Heavy Gym Sessions and Whey Protein Could Be Causing Your Hair Loss
19th May 2017
whey proteinUnfortunately, we live in celebrity-obsessed culture where the lives of glamorous high-profile stars such as the Beckhams and Kardashians are regularly thrust in our faces. In fact, there has never been such a time where fashion, beauty, and hairstyles of the rich and famous are so often scrutinised. This media-led dangerous obsession with looks and beauty regimes has therefore resulted in many of us signing up to the nearest gym and slogging away for hours each week in our desperate quest to achieve the perfect beach body to resemble the look of these celebrities...who typically pay exorbitant amounts for personal chefs and trainers it must be remembered. Heavy and intense gym sessions often mean people consume a protein bar or shake before and/ or after their workout, providing a quick energy boost prior to exercising and helping muscles to recover thereafter.

High protein supplement risks

Sales of high-protein products have soared in recent years. Between 2010 and 2015 alone, they rose by a staggering 500%. However, there could be one rather frightening and overlooked side effect from taking protein supplements. This side effect is hair loss. If you are in the gym as you read this, take a look around. Are there many gym-goers with thinning/receding hair? Additionally, you may see some people that have simply shaved their head bald to get rid of what little hair was remaining. It could be that those people are, or have been, heavy users of whey protein, with many leading experts pinpointing the protein supplement behind a surge in the number of men seeking how to combat hair loss such as Regaine, Propecia, and even enquiring about expensive hair transplants. According to some experts, resistance training in the gym – such as weightlifting - could play a part in a thinning thatch. This is particularly heightened if combined with the consumption of protein powders. It is believed that when combined, weightlifting and protein powders are causing a substantial rise in the body's testosterone and Dihydrotestosterone (DHT) levels, key components behind hair loss. DHT is behind follicle destruction particularly in men, especially in those with hereditary hair loss. Although naturally-produced, DHT - a converted form of testosterone – rapidly attaches itself to a man's hair strand's receptor cells, preventing the absorption of essential nutrients. This will cause the follicles to shrink and the hair to wither over time, until it eventually dies. This mean gym-goers – particularly those pumping the heavy weights and loading up with whey protein – could be putting themselves at risk of an earlier on-set of hair loss.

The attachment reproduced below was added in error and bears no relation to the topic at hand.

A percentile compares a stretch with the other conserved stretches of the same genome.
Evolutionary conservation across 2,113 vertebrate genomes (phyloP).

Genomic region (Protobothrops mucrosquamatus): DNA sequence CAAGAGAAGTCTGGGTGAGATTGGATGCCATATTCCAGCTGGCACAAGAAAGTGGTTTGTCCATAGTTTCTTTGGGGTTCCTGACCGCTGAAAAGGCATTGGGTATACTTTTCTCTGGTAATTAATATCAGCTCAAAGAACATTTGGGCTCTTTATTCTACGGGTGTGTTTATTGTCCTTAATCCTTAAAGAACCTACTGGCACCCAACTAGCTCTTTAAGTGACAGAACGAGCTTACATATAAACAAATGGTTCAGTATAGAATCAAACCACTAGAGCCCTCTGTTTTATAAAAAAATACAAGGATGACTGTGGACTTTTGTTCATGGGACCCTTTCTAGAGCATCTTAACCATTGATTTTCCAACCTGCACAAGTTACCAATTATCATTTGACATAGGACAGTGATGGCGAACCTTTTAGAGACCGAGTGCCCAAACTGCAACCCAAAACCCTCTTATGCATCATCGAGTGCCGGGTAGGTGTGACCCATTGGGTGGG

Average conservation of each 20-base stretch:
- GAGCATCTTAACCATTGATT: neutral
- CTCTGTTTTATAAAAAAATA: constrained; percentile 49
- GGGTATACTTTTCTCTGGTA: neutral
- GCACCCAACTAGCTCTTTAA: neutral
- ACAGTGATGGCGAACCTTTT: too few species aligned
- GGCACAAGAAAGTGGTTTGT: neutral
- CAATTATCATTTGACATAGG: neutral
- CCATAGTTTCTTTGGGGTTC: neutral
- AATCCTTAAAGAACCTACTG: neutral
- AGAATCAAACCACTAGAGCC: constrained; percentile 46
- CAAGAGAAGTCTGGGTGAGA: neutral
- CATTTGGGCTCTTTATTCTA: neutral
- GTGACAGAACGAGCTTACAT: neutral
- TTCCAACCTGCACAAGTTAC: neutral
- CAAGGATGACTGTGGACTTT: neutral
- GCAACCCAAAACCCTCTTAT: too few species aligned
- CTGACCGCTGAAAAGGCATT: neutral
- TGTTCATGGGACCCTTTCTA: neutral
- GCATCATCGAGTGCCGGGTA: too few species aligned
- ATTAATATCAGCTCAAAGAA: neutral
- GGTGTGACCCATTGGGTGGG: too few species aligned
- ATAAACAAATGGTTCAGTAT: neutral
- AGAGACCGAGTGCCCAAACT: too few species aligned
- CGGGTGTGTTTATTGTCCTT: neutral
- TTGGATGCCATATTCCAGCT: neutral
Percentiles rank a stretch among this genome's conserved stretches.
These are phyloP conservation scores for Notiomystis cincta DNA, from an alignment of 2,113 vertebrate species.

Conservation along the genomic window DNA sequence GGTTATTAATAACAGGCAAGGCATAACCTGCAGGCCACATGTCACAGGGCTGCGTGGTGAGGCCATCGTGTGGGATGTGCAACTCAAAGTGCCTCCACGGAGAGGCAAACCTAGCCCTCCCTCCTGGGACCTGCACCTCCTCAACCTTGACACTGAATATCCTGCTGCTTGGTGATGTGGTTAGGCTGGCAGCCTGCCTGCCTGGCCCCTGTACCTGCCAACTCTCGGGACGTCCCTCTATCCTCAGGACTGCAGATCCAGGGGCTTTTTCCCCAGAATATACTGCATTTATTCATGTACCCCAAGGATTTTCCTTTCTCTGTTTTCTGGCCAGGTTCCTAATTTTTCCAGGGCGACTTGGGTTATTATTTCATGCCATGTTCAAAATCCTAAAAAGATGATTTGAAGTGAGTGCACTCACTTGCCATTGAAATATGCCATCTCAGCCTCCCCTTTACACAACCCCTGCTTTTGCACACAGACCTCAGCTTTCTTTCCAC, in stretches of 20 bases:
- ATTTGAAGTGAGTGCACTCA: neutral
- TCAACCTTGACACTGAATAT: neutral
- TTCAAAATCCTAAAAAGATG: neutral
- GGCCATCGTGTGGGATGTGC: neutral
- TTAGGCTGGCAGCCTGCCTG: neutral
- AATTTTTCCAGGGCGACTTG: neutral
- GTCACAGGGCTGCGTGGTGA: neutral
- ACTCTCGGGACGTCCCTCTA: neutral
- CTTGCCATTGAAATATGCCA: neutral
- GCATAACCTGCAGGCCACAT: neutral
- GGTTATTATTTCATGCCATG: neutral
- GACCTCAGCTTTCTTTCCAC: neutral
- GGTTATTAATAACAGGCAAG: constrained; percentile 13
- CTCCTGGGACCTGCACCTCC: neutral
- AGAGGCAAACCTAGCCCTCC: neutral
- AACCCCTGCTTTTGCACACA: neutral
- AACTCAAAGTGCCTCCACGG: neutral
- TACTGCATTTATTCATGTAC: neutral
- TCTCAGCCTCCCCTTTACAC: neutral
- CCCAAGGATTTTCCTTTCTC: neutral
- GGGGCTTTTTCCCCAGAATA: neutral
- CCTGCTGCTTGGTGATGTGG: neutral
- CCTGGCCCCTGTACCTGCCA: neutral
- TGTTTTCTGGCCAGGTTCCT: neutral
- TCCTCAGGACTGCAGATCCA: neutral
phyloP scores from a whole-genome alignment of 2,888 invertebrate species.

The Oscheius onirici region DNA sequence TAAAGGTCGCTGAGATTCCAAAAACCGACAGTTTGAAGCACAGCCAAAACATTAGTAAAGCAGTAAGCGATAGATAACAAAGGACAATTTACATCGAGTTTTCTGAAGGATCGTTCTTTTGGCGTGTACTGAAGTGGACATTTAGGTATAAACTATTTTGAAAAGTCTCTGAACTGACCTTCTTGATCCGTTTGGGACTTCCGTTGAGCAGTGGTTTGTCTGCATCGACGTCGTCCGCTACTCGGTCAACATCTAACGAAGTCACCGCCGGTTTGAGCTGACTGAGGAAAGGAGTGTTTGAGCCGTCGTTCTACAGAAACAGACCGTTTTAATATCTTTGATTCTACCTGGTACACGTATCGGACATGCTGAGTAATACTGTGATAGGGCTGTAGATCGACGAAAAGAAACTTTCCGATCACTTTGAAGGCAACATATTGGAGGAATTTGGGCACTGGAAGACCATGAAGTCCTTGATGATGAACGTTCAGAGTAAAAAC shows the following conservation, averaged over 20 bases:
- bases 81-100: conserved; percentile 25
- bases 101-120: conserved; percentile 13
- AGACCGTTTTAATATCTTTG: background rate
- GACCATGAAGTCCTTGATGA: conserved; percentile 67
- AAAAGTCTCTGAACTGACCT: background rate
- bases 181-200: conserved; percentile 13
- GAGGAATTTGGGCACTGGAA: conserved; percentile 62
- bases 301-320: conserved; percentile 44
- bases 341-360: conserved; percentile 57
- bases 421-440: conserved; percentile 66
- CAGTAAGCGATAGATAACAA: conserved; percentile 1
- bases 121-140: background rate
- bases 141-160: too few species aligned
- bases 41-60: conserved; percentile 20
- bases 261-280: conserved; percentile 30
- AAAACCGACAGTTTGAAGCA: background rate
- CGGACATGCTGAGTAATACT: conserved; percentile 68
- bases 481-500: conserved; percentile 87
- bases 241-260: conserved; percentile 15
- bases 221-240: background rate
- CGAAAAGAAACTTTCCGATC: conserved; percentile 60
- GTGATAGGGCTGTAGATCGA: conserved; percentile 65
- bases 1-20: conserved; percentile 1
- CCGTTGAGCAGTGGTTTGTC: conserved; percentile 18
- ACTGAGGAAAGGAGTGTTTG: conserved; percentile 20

What is whey protein?

So, what is whey protein exactly you may ask? You may not be aware that it is actually a by-product of the manufacture of hard, semi-hard or soft cheese, and is a complete protein, comprising of all nine essential amino acids. Lifting weights increases amino acid delivery to muscles, which is why many people consume whey protein straight following exercise, to help boost their muscle growth. However, a leading hair loss expert has spoken out about his concerns regarding whey protein supplements. “Whey protein exaggerates or accelerates the hair loss process because there is evidence it increases the level of testosterone when combined with muscle-building exercise,” said Dr Bessam Farjo, hair transplant surgeon, and friend of Medical Specialists® Pharmacy Managing Director, David Bailey. Dr Farjo had a first-hand experience of the issue with his son Janan Farjo. Janan was a regular gym-goer and was consuming whey protein when he noticed he was starting to suffer with hair loss. After deciding to ditch the whey protein, his hair has apparently begun to grow once more. However, it is unlikely that every avid gym-goer who consumes whey protein will suddenly begin to lose their hair. “It is important to distinguish between cause and effect here. Protein shakes do not cause hair loss,” Dr Kouremada-Zioga, Hair Transplant Surgeon at The Private Clinic of Harley Street, told the Daily Express in 2016. “They do, however, accelerate hair loss for those men who suffer with androgenetic hair loss or alternatively, those who are predisposed to balding, as many men are.”